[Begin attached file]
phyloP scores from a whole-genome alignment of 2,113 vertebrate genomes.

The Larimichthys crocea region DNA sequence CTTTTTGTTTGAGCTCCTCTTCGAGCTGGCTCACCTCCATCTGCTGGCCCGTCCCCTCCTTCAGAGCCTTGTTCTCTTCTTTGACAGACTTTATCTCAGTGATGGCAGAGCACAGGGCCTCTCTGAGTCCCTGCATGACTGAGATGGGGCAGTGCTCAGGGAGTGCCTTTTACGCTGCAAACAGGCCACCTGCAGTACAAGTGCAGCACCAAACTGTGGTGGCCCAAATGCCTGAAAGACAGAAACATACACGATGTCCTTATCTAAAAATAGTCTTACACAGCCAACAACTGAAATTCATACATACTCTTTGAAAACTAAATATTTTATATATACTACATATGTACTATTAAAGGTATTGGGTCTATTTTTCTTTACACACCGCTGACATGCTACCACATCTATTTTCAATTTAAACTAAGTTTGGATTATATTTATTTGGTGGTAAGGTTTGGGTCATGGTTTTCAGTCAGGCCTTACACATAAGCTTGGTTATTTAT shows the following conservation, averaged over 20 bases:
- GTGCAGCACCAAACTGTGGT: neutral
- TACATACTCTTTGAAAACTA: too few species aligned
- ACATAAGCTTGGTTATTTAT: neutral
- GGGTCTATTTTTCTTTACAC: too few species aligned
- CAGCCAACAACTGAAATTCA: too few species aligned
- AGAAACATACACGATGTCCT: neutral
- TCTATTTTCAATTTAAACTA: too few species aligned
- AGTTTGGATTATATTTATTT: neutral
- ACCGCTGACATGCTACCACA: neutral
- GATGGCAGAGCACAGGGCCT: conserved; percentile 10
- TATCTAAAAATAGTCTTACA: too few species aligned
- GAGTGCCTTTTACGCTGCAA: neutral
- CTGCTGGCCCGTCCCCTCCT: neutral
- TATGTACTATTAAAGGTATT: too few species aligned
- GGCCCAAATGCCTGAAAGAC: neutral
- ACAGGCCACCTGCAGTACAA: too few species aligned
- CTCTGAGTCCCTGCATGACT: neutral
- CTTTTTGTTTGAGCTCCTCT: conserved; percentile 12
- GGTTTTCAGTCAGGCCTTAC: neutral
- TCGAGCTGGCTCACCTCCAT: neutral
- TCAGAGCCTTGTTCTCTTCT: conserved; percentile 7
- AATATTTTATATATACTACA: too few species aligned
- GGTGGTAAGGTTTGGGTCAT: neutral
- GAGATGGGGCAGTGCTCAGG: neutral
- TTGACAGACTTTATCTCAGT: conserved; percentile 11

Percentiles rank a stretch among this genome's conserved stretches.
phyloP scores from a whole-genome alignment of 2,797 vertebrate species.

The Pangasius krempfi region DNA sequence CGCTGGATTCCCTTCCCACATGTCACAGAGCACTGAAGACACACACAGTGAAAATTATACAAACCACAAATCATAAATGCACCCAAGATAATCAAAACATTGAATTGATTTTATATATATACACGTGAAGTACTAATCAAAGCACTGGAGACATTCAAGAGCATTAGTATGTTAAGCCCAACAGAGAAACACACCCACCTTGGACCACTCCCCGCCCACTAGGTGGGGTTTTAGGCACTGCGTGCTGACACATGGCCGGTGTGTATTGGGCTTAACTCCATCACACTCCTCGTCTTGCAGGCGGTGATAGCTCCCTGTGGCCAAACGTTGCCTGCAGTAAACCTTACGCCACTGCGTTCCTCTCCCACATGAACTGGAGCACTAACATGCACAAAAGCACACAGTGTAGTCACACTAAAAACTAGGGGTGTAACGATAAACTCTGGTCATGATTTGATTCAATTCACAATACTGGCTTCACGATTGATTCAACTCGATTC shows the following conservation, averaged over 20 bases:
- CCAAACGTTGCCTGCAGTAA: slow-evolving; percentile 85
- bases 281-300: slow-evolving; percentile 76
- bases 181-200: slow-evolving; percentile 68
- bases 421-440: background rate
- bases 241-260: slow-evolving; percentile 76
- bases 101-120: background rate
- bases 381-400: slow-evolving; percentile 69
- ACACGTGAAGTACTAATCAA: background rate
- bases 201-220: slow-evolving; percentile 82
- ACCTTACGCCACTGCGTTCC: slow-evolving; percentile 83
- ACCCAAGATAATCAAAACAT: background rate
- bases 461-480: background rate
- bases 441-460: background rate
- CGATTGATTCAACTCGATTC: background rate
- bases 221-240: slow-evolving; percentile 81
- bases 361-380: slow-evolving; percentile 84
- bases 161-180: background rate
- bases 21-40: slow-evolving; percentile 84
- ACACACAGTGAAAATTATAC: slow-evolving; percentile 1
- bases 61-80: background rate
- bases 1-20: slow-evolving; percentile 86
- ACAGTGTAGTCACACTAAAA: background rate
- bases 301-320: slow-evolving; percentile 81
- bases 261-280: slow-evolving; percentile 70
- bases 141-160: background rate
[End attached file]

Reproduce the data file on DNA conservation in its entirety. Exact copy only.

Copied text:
phyloP scores from a whole-genome alignment of 2,113 vertebrate genomes.

The Larimichthys crocea region DNA sequence CTTTTTGTTTGAGCTCCTCTTCGAGCTGGCTCACCTCCATCTGCTGGCCCGTCCCCTCCTTCAGAGCCTTGTTCTCTTCTTTGACAGACTTTATCTCAGTGATGGCAGAGCACAGGGCCTCTCTGAGTCCCTGCATGACTGAGATGGGGCAGTGCTCAGGGAGTGCCTTTTACGCTGCAAACAGGCCACCTGCAGTACAAGTGCAGCACCAAACTGTGGTGGCCCAAATGCCTGAAAGACAGAAACATACACGATGTCCTTATCTAAAAATAGTCTTACACAGCCAACAACTGAAATTCATACATACTCTTTGAAAACTAAATATTTTATATATACTACATATGTACTATTAAAGGTATTGGGTCTATTTTTCTTTACACACCGCTGACATGCTACCACATCTATTTTCAATTTAAACTAAGTTTGGATTATATTTATTTGGTGGTAAGGTTTGGGTCATGGTTTTCAGTCAGGCCTTACACATAAGCTTGGTTATTTAT shows the following conservation, averaged over 20 bases:
- GTGCAGCACCAAACTGTGGT: neutral
- TACATACTCTTTGAAAACTA: too few species aligned
- ACATAAGCTTGGTTATTTAT: neutral
- GGGTCTATTTTTCTTTACAC: too few species aligned
- CAGCCAACAACTGAAATTCA: too few species aligned
- AGAAACATACACGATGTCCT: neutral
- TCTATTTTCAATTTAAACTA: too few species aligned
- AGTTTGGATTATATTTATTT: neutral
- ACCGCTGACATGCTACCACA: neutral
- GATGGCAGAGCACAGGGCCT: conserved; percentile 10
- TATCTAAAAATAGTCTTACA: too few species aligned
- GAGTGCCTTTTACGCTGCAA: neutral
- CTGCTGGCCCGTCCCCTCCT: neutral
- TATGTACTATTAAAGGTATT: too few species aligned
- GGCCCAAATGCCTGAAAGAC: neutral
- ACAGGCCACCTGCAGTACAA: too few species aligned
- CTCTGAGTCCCTGCATGACT: neutral
- CTTTTTGTTTGAGCTCCTCT: conserved; percentile 12
- GGTTTTCAGTCAGGCCTTAC: neutral
- TCGAGCTGGCTCACCTCCAT: neutral
- TCAGAGCCTTGTTCTCTTCT: conserved; percentile 7
- AATATTTTATATATACTACA: too few species aligned
- GGTGGTAAGGTTTGGGTCAT: neutral
- GAGATGGGGCAGTGCTCAGG: neutral
- TTGACAGACTTTATCTCAGT: conserved; percentile 11

Percentiles rank a stretch among this genome's conserved stretches.
phyloP scores from a whole-genome alignment of 2,797 vertebrate species.

The Pangasius krempfi region DNA sequence CGCTGGATTCCCTTCCCACATGTCACAGAGCACTGAAGACACACACAGTGAAAATTATACAAACCACAAATCATAAATGCACCCAAGATAATCAAAACATTGAATTGATTTTATATATATACACGTGAAGTACTAATCAAAGCACTGGAGACATTCAAGAGCATTAGTATGTTAAGCCCAACAGAGAAACACACCCACCTTGGACCACTCCCCGCCCACTAGGTGGGGTTTTAGGCACTGCGTGCTGACACATGGCCGGTGTGTATTGGGCTTAACTCCATCACACTCCTCGTCTTGCAGGCGGTGATAGCTCCCTGTGGCCAAACGTTGCCTGCAGTAAACCTTACGCCACTGCGTTCCTCTCCCACATGAACTGGAGCACTAACATGCACAAAAGCACACAGTGTAGTCACACTAAAAACTAGGGGTGTAACGATAAACTCTGGTCATGATTTGATTCAATTCACAATACTGGCTTCACGATTGATTCAACTCGATTC shows the following conservation, averaged over 20 bases:
- CCAAACGTTGCCTGCAGTAA: slow-evolving; percentile 85
- bases 281-300: slow-evolving; percentile 76
- bases 181-200: slow-evolving; percentile 68
- bases 421-440: background rate
- bases 241-260: slow-evolving; percentile 76
- bases 101-120: background rate
- bases 381-400: slow-evolving; percentile 69
- ACACGTGAAGTACTAATCAA: background rate
- bases 201-220: slow-evolving; percentile 82
- ACCTTACGCCACTGCGTTCC: slow-evolving; percentile 83
- ACCCAAGATAATCAAAACAT: background rate
- bases 461-480: background rate
- bases 441-460: background rate
- CGATTGATTCAACTCGATTC: background rate
- bases 221-240: slow-evolving; percentile 81
- bases 361-380: slow-evolving; percentile 84
- bases 161-180: background rate
- bases 21-40: slow-evolving; percentile 84
- ACACACAGTGAAAATTATAC: slow-evolving; percentile 1
- bases 61-80: background rate
- bases 1-20: slow-evolving; percentile 86
- ACAGTGTAGTCACACTAAAA: background rate
- bases 301-320: slow-evolving; percentile 81
- bases 261-280: slow-evolving; percentile 70
- bases 141-160: background rate